Sunscreen – All Year Round & Indoors As Well?

Sunscreen – All Year Round & Indoors As Well?

Commit this rule of skincare to your memory – sunscreen is a must even in the colder months, rainy season and indoors as well. The need for SPF is real, no matter the weather, season, or temperature as sun’s rays can still pass-through on cloudy days, when it’s cold, and even through windows. 

Why Wear Sunscreen at All?

The general purpose of sunscreen is right in its name-- to provide a screen between your skin and the sun as the ultraviolet (UV) radiation from the sun can penetrate our skin and harm our cells and immune system.

UVA light is the primary type of UV radiation that reaches our skin, traveling further than its counterpart (even through window glass), UVB rays, and going deeper into the skin. This type of sunlight can lead to long-term skin damage, aging it beyond its years. UVB rays, on the other hand, while not as far-reaching as UVA light, are more powerful, causing sunburn and contributing to the development of skin cancer.

Wearing sunscreen temporarily protects your skin from these rays, and therefore prevents you from getting burnt and developing wrinkles, age spots, and even cancer.

Do You Need to Wear Sunscreen Indoors?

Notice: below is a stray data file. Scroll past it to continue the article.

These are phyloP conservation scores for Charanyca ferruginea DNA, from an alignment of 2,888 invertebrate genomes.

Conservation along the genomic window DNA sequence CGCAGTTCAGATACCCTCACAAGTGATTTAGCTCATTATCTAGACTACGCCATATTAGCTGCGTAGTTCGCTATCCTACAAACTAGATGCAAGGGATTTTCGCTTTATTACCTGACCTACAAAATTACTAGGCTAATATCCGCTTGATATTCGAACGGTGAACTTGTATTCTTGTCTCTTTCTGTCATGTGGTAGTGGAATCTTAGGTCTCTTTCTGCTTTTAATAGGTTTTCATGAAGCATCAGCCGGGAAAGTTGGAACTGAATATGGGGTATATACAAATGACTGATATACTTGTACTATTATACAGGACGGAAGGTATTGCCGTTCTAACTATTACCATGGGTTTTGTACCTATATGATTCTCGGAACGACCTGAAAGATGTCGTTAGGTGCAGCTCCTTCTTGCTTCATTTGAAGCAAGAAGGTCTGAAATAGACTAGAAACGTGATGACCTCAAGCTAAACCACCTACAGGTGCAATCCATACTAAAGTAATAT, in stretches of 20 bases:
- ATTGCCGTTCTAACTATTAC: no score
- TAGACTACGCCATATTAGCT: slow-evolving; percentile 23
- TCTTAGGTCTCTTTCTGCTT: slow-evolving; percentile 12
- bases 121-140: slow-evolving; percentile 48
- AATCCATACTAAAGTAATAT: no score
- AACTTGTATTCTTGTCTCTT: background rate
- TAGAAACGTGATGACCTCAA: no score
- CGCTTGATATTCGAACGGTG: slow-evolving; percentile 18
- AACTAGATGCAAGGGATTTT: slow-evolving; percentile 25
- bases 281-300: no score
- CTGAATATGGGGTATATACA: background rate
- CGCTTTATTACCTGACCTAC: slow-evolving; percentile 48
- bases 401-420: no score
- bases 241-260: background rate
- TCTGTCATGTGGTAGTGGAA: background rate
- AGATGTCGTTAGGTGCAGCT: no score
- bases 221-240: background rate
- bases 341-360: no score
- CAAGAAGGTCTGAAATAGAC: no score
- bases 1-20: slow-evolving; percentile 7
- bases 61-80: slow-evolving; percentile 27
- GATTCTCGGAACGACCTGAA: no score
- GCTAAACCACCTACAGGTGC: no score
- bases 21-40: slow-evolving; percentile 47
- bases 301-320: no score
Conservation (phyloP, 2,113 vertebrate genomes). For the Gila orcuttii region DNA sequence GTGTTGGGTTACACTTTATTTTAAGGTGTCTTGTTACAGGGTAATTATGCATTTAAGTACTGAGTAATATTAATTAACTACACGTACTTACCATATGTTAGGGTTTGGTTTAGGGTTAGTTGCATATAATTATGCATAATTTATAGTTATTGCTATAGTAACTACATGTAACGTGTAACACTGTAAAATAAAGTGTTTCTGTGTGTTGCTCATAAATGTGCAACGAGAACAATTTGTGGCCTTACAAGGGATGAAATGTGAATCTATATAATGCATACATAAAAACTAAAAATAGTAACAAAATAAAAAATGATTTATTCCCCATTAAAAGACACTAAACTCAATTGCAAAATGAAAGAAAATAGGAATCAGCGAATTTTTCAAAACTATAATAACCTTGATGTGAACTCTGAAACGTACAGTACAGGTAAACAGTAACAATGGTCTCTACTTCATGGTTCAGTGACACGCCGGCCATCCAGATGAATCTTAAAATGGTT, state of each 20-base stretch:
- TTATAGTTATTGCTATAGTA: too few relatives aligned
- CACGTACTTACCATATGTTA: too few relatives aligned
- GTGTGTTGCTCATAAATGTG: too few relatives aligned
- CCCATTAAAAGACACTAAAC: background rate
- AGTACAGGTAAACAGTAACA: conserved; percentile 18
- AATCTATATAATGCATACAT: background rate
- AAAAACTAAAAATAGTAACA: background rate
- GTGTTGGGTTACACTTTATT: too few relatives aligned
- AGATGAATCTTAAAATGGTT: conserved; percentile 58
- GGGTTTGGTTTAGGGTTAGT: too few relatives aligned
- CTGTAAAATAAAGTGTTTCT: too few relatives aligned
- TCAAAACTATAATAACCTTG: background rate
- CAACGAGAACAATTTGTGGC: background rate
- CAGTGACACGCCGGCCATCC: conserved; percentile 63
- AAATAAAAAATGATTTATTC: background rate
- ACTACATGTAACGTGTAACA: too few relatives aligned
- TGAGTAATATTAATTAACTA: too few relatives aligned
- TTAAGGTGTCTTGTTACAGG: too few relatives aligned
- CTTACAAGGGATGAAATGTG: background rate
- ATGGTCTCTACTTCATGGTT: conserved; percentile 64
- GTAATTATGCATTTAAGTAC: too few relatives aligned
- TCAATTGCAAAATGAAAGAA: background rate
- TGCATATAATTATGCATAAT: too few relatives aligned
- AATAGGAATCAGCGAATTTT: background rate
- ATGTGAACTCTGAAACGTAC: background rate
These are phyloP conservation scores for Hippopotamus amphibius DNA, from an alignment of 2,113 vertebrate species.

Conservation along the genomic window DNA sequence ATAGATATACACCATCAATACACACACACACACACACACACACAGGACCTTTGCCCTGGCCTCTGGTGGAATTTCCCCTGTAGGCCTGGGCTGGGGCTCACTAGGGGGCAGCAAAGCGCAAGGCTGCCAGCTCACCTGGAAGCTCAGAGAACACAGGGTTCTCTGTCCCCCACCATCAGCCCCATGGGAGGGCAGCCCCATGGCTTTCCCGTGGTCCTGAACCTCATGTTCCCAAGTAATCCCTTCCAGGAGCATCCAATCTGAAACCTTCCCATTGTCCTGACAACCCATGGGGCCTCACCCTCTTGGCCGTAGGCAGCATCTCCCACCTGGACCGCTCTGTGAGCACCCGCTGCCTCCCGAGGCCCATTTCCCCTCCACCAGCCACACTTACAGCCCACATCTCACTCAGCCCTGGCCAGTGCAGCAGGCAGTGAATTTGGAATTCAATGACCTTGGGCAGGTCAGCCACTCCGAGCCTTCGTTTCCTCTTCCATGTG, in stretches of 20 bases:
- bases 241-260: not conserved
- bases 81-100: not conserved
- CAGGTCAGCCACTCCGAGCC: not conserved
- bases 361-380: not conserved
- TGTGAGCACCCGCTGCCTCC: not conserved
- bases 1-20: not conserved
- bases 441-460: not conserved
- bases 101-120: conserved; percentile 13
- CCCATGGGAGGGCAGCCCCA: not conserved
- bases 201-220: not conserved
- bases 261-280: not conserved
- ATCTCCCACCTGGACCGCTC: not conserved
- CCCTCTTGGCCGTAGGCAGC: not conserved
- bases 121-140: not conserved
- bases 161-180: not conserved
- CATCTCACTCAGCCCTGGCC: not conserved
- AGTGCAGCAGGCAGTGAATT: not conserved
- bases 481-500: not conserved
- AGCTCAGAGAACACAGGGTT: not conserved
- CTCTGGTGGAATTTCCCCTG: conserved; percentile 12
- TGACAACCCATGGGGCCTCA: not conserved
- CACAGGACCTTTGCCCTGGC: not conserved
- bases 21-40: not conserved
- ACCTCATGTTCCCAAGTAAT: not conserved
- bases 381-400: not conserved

The short answer is yes. UV rays can pass through glass windows. 

Glass windows do filter out UVB rays however UVA rays can still penetrate through your windows which is harmful to your skin. UVA rays actually penetrate a deeper layer of skin and are therefore more damaging than UVB rays. In fact, UVA rays are the root cause of hyperpigmentation, skin cancer, and premature aging

Wearing Sunscreen During the Winter?

As it turns out, your skin can still undergo sun damage during the colder months.

Therefore, you should always apply on some sunscreen on the exposed body parts (mainly face, neck and hands) when temperatures drop, too. 

What About When the Sun’s Not Out?

Can you skip the screen when it’s overcast? As you might have guessed by now, no, it’s still smart to lather up when it’s gloomy or rainy outside. Just because you can’t see the sun doesn’t mean it suddenly isn’t there. And while UVB rays might not make it past the clouds, UVA rays will power through just fine and cause the damage.


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